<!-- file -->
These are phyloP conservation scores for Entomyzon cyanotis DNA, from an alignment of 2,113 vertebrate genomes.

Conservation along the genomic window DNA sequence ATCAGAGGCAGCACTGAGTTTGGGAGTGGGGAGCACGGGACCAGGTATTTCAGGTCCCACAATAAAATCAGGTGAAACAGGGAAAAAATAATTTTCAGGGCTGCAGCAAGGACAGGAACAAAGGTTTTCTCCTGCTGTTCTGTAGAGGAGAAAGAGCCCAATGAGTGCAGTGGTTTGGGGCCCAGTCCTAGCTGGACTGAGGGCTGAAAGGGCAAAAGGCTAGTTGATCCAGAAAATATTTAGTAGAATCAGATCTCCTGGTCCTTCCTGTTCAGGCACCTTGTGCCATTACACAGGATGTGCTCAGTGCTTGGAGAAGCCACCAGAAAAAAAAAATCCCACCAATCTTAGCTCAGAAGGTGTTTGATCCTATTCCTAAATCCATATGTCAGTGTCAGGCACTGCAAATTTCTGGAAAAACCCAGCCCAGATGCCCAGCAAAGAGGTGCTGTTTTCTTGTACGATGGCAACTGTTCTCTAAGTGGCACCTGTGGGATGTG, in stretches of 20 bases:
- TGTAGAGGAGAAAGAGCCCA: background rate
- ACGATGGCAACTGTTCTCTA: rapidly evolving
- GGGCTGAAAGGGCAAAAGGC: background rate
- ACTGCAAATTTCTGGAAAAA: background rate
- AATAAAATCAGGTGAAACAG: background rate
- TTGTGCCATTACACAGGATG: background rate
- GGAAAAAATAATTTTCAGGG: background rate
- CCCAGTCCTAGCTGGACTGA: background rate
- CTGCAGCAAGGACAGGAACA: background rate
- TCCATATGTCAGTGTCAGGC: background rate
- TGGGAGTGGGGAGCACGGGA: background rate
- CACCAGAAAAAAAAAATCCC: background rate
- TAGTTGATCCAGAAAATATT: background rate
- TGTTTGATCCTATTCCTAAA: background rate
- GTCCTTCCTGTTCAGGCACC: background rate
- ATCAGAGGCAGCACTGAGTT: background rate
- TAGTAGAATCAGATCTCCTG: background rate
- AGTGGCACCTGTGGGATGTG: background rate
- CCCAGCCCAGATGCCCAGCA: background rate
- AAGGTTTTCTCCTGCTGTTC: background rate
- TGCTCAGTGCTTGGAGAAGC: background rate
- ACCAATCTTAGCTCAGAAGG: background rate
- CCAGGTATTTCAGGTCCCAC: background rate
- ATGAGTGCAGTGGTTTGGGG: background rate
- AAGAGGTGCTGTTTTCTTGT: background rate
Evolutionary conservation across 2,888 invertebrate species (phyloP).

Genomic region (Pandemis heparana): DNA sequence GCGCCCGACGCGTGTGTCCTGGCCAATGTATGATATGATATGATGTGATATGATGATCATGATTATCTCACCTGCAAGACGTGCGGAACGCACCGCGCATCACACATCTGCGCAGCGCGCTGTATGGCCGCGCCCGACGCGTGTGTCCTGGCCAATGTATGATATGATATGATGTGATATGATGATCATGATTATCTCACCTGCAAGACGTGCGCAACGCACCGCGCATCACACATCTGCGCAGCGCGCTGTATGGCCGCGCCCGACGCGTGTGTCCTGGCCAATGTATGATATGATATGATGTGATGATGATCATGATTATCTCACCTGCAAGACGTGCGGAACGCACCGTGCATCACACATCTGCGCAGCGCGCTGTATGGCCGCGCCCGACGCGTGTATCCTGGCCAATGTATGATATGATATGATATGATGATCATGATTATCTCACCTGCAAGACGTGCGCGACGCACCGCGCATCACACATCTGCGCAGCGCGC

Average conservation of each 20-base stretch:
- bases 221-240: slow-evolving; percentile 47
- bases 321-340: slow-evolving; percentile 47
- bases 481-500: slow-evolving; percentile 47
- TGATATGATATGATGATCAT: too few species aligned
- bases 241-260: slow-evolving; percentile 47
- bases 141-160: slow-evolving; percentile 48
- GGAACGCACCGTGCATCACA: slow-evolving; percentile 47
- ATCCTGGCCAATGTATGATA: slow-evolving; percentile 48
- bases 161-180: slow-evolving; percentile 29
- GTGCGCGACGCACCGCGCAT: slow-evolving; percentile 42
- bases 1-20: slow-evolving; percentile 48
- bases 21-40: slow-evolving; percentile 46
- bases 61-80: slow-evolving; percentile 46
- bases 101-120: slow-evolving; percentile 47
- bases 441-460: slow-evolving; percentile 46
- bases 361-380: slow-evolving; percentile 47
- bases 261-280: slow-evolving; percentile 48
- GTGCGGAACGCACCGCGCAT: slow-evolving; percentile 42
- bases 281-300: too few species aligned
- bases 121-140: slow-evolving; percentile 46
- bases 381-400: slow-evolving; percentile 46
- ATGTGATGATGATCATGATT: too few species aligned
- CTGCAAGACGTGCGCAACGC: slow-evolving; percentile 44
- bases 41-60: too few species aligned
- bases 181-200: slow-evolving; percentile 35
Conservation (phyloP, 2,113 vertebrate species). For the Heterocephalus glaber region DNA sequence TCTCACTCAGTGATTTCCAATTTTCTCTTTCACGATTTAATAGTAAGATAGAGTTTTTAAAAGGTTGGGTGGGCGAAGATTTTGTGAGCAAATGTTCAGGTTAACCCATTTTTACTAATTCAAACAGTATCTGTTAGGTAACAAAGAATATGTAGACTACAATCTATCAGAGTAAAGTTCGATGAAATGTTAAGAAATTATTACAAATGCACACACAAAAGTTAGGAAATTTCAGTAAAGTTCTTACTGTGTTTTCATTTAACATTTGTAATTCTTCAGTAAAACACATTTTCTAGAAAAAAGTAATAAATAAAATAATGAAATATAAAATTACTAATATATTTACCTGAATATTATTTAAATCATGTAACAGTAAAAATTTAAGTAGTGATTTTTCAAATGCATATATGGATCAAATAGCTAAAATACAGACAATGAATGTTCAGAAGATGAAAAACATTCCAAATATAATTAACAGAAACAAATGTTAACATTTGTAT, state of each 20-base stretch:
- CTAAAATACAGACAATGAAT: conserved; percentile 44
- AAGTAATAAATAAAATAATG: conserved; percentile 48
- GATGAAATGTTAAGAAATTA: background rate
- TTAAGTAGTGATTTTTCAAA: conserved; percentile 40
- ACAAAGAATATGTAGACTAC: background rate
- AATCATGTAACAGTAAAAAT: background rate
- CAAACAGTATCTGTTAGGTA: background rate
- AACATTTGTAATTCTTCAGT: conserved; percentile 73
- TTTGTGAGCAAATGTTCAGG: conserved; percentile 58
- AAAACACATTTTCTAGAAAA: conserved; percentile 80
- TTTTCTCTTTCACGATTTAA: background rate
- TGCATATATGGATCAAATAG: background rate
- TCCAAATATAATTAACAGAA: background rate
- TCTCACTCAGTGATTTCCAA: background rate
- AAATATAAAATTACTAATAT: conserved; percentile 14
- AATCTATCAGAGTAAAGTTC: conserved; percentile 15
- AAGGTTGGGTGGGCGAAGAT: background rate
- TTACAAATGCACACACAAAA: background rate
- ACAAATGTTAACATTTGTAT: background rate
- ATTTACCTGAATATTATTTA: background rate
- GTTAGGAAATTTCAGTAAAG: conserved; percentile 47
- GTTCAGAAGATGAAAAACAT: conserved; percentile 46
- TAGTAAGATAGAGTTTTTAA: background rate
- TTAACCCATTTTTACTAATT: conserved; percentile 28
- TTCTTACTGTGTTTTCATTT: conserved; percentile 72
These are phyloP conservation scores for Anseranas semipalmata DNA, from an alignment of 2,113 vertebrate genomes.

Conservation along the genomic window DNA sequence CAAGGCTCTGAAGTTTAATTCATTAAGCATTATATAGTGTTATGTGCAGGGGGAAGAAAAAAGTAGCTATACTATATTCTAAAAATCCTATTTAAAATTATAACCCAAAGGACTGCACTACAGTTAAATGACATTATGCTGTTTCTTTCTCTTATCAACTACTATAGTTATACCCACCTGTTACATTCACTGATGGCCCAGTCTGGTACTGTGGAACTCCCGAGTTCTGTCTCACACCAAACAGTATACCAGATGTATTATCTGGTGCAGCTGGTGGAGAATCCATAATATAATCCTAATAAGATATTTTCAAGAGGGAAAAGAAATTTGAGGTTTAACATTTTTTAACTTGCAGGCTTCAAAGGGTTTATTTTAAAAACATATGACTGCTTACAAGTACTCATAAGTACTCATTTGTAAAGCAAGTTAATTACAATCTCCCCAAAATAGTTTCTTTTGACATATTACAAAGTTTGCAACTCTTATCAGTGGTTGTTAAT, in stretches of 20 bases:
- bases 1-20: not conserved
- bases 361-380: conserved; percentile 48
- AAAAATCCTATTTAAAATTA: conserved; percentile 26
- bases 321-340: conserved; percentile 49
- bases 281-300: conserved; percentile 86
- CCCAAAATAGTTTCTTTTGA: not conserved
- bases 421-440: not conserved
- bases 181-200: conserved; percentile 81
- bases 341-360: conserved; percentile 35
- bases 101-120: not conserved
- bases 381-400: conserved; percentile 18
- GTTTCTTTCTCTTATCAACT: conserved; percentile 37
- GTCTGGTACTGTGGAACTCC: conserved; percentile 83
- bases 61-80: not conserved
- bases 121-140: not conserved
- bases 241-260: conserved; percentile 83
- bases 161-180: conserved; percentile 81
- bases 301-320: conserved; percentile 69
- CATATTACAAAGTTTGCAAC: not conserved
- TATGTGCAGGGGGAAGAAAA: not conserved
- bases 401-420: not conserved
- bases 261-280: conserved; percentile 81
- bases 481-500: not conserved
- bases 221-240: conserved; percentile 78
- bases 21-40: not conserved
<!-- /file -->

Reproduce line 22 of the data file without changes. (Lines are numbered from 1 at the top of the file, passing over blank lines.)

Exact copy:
- AAGGTTTTCTCCTGCTGTTC: background rate